Maraviroc (Celsentri)

Maraviroc (known by the trade name Celsentri in Europe and Selzentry in the United States) is the first drug to be licensed from a new class of antiretrovirals called CCR5 inhibitors. Maraviroc prevents HIV from entering uninfected cells by blocking the predominant route of entry on the surface of some immune cells, the CCR5 receptor.

In 2007, the drug was approved for use in combination with other antiretrovirals, by treatment-experienced individuals with a confirmed CCR5-tropic virus in the US and marketing approval in Europe for treatment-experienced people followed soon after. Maraviroc received licensing for use in antiretroviral-naive patients in the US in November 2009.

Community Consensus Statement on Access to HIV Treatment and its Use for Prevention

Together, we can make it happen

We can end HIV soon if people have equal access to HIV drugs as treatment and as PrEP, and have free choice over whether to take them.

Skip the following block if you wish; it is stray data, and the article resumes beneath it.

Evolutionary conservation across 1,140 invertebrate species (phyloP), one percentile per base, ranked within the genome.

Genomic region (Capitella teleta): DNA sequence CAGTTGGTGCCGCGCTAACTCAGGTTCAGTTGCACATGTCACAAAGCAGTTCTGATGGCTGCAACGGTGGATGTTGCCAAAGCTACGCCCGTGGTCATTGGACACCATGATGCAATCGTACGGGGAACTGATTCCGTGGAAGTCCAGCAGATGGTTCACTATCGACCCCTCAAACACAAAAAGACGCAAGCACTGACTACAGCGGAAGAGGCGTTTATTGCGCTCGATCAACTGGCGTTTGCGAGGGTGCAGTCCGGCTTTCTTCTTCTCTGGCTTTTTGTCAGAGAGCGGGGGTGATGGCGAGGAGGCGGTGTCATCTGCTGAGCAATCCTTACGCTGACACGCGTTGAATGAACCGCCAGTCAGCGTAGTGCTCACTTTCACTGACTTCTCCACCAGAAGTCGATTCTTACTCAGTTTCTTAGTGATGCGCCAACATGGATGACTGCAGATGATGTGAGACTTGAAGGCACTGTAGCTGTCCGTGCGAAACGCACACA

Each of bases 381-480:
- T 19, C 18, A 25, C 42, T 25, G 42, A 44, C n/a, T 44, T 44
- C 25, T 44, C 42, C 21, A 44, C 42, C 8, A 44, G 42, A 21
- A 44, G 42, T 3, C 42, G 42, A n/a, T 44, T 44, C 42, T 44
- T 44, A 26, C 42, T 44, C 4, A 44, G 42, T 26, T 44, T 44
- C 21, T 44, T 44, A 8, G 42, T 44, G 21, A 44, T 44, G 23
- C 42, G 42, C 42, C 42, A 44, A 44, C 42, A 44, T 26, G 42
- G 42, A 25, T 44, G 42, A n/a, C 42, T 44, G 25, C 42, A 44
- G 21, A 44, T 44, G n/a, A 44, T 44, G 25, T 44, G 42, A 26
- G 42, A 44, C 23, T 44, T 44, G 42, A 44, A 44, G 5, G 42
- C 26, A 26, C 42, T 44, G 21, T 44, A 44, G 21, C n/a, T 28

Launched today, the Community Consensus Statement is a basic set of principles aimed at making sure that happens.

The Community Consensus Statement is a joint initiative of AVAC, EATG, MSMGF, GNP+, HIV i-Base, the International HIV/AIDS Alliance, ITPC and NAM/aidsmap

This content was checked for accuracy at the time it was written. It may have been superseded by more recent developments. NAM recommends checking whether this is the most current information when making decisions that may affect your health.

NAM’s information is intended to support, rather than replace, consultation with a healthcare professional. Talk to your doctor or another member of your healthcare team for advice tailored to your situation.